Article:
The TIME 100 Next honours rising names in areas like entertainment, science, technology and sports. The youngest on the list is Alysa Liu, the U.S. figure skater that recently became the first American woman to land a quadruple Lutx in competition. TIME 100 Next also features Costa Rica President Carlos Alvarado Quesada, a leader who’s vocal about climate change and one that’s made a declaration to see Costa Rica fully decarbonize by 2050.
Other recognized names on the list include Keke Palmer, Zion Williamson, Dan Crenshaw, Awkwafina, Camila Cabello, Jharrell Jerome, Blackpink, Billie Eilish, Elise Stefanik, Lilly Singh, Ezra Miller and Aly Raisman, among 88 others.
Those selected were placed into one of five categories: Artists, Advocates, Leaders, Phenoms and Innovators. Entries were drafted to highlight accomplishments and appeal, and certain honourees received additional praise from notable figures. Below are some of those pairings.
Camila Cabello received words from Grammy award-winning Spanish artist Alejandro Sanz.
On singing together: “In all my years in this industry, Camila was the first artist I’ve ever told that she could pick whatever song she wanted to sing.”
Zion Williamson received words from legendary basketball player Shaquille O’Neal.
“What means the most to him is playing hard for his teammates and coaches, setting a good example through his actions and making his family proud.”
Lili Reinhart received words from Rodarte founders and designers Kate and Laura Mulleavy.
“We’d known about Lili because of her role as Betty Cooper on Riverdale, and we were even more drawn to her when we saw how she used her experiences to advocate for mental health and body-image awareness.”
Jharrel Jerome received words from criminal justice activist Korey Wise, whom he portrayed in When They See Us.
“Watching Jharrel Jerome film scenes for When They See Us and witnessing his well-deserved win at the Emmys—he took home the award for Outstanding Lead Actor in a Limited Series or a Movie—was a life-after-death experience for me. Jharrel was my reincarnation.”
*Note: Korey Wise was one of five Harlem teenagers of colour arrested and wrongfully convicted of a rape of a white female jogger in 1989. The series ‘When They See Us’ retold this story.
Lilly Singh received words from late-night host and comedian Jimmy Fallon.
“She built an empire before she was 30 years old! That doesn’t happen without hustle. And even better, she did it by herself. You don’t rack up millions of fans all over the world without being someone people can relate to. And people can tell Lilly’s real.”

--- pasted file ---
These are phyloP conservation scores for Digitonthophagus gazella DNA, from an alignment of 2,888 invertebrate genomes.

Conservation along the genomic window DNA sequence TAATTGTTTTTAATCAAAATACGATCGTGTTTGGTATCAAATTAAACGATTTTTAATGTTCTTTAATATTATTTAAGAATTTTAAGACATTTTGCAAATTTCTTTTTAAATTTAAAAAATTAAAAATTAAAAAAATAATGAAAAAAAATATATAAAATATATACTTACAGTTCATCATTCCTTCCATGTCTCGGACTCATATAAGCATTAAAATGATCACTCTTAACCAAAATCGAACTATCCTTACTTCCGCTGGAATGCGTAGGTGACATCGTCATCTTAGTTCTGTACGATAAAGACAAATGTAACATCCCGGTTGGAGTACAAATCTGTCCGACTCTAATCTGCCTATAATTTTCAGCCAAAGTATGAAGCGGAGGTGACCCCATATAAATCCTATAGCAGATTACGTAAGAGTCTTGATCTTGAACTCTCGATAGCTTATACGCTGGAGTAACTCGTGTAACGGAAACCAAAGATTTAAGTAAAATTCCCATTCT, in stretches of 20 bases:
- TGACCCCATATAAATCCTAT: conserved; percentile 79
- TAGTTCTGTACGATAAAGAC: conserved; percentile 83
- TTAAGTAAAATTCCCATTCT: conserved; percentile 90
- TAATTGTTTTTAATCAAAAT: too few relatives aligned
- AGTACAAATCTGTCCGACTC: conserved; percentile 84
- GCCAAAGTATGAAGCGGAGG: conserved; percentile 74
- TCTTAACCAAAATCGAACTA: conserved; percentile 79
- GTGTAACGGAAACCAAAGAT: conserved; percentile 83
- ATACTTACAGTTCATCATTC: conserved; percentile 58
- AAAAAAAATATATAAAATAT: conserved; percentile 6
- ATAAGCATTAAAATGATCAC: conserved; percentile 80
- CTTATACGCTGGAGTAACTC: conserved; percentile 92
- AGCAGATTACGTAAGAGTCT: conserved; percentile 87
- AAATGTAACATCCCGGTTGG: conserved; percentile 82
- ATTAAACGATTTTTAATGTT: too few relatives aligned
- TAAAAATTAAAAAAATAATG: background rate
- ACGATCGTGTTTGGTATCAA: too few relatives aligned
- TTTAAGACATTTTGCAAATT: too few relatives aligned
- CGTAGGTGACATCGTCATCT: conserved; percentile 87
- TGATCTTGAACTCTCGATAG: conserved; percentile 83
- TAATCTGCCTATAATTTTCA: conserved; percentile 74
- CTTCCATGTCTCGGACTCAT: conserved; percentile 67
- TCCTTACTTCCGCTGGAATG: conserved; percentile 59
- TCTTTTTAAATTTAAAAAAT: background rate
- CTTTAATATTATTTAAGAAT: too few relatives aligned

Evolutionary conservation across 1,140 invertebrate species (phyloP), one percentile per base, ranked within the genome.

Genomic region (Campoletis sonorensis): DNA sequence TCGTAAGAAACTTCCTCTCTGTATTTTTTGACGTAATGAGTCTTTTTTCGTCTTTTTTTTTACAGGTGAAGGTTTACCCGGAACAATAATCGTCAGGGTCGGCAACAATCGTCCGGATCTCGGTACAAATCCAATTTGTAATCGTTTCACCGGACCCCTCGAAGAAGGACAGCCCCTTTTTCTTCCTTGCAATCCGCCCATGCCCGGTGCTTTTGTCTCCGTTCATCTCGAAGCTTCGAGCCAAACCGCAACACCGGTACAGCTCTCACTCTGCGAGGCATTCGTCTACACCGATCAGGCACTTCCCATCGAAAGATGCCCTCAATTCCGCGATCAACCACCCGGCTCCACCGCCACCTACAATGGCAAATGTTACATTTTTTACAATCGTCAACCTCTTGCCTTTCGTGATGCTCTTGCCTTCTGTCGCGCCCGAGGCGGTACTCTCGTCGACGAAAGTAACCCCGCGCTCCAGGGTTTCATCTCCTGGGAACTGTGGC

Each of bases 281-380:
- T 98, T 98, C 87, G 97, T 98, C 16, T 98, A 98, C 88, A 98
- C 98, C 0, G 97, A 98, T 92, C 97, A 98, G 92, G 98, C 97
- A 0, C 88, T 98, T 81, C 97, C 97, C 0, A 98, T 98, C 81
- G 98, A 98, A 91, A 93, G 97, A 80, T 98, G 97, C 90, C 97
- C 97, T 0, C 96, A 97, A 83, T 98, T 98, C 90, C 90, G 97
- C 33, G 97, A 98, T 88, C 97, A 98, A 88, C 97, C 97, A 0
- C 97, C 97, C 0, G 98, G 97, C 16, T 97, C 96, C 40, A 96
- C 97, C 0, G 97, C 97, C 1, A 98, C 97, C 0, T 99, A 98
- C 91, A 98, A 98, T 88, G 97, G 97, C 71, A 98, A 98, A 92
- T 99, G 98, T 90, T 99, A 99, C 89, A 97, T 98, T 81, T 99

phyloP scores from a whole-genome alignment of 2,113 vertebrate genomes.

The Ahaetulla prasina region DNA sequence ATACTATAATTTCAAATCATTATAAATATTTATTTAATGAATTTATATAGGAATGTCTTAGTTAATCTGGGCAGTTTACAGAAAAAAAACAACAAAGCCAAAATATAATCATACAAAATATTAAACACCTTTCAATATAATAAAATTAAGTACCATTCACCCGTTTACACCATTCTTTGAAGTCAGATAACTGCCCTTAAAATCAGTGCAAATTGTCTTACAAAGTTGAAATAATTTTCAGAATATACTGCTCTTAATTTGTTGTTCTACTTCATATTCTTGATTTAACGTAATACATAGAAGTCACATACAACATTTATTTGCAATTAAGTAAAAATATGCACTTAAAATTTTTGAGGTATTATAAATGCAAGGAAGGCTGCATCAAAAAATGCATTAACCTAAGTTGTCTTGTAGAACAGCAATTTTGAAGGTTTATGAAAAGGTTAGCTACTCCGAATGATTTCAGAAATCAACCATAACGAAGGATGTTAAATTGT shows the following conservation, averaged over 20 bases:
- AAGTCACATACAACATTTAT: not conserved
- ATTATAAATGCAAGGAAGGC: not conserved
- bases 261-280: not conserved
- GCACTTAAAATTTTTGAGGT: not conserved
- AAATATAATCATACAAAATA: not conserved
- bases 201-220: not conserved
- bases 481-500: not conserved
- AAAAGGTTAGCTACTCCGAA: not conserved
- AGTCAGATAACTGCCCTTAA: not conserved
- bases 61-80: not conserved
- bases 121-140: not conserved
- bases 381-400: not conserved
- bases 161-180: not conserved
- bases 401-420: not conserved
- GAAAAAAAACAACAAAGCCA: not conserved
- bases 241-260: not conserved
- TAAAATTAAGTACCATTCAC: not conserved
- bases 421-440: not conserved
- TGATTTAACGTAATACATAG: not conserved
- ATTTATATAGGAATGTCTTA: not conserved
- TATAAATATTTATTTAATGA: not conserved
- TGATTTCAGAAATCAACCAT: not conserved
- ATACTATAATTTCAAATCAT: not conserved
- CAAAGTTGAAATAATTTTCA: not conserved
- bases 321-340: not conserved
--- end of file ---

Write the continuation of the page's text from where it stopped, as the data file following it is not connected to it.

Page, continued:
Keke Palmer received words from former NFL-er and now Good Morning America co-host Michael Strahan. Strahan also co-hosts with Palmer on GMA3: Strahan, Sara & Keke.
“She brings so much humour, charm and a contagious energy to set every day. There are so many things I admire about her. One of them is her work ethic. She has a lot on her plate—including her recent role in the move Hustlers—and is always willing to go the extra mile.”
Photos by Stefano Colombini & Alberto Albanese/ @scandebergs
The first TIME 100 list was published 15 years ago and has become an annual cornerstone in showcasing powerful figures of the year. This new list marks acknowledgement for another 100 people.
“TIME has always been a barometer of influence — and the nature of influence is changing,” said editor-in-chief Edward Felsenthal.
The leaders were also celebrated on November 14 during the TIME 100 Next Gala in New York City.
Olympic gymnast Aly Raisman presented as part of the night’s “moments of inspiration” portion.
“We’re living in a time defined by technology. We can wake up in the morning and live a busy, productive, interactive day entirely through our phones,” Raisman said to the crowd. “It wakes us up, delivers the news, keeps our schedule, connects us to people all over the world, entertains us—we don’t even have to get out of bed. And how’s that working for us? We’re so connected, we’re alone. We’re so distracted, we’ve lost ourselves…much of our reality is rendered through a screen.”
Awkwafina sat down to chat about her experiences attacking stereotypes and how the actual sound of her voice has helped her do that. Canadian actress Sandra Oh penned Awkwafina’s entry, and in it Oh praised Awkwafina’s timing and her ability to “hold many identities while simultaneously (and singularly) being herself.”
Awkwafina on fame: “That’s the thing about fame: it doesn’t change you, it happens to you,” she said during the 100 Next Gala.
Awkwafina on equality: “For me I think equality means inclusion and diversity being a staple as opposed to a requirement,” the actress and musician continued.
The night saw performances from Camila Cabello and another honouree, Maggie Rogers.
You can watch the 100 Next Gala below. It starts streaming around the 25:35 minute mark.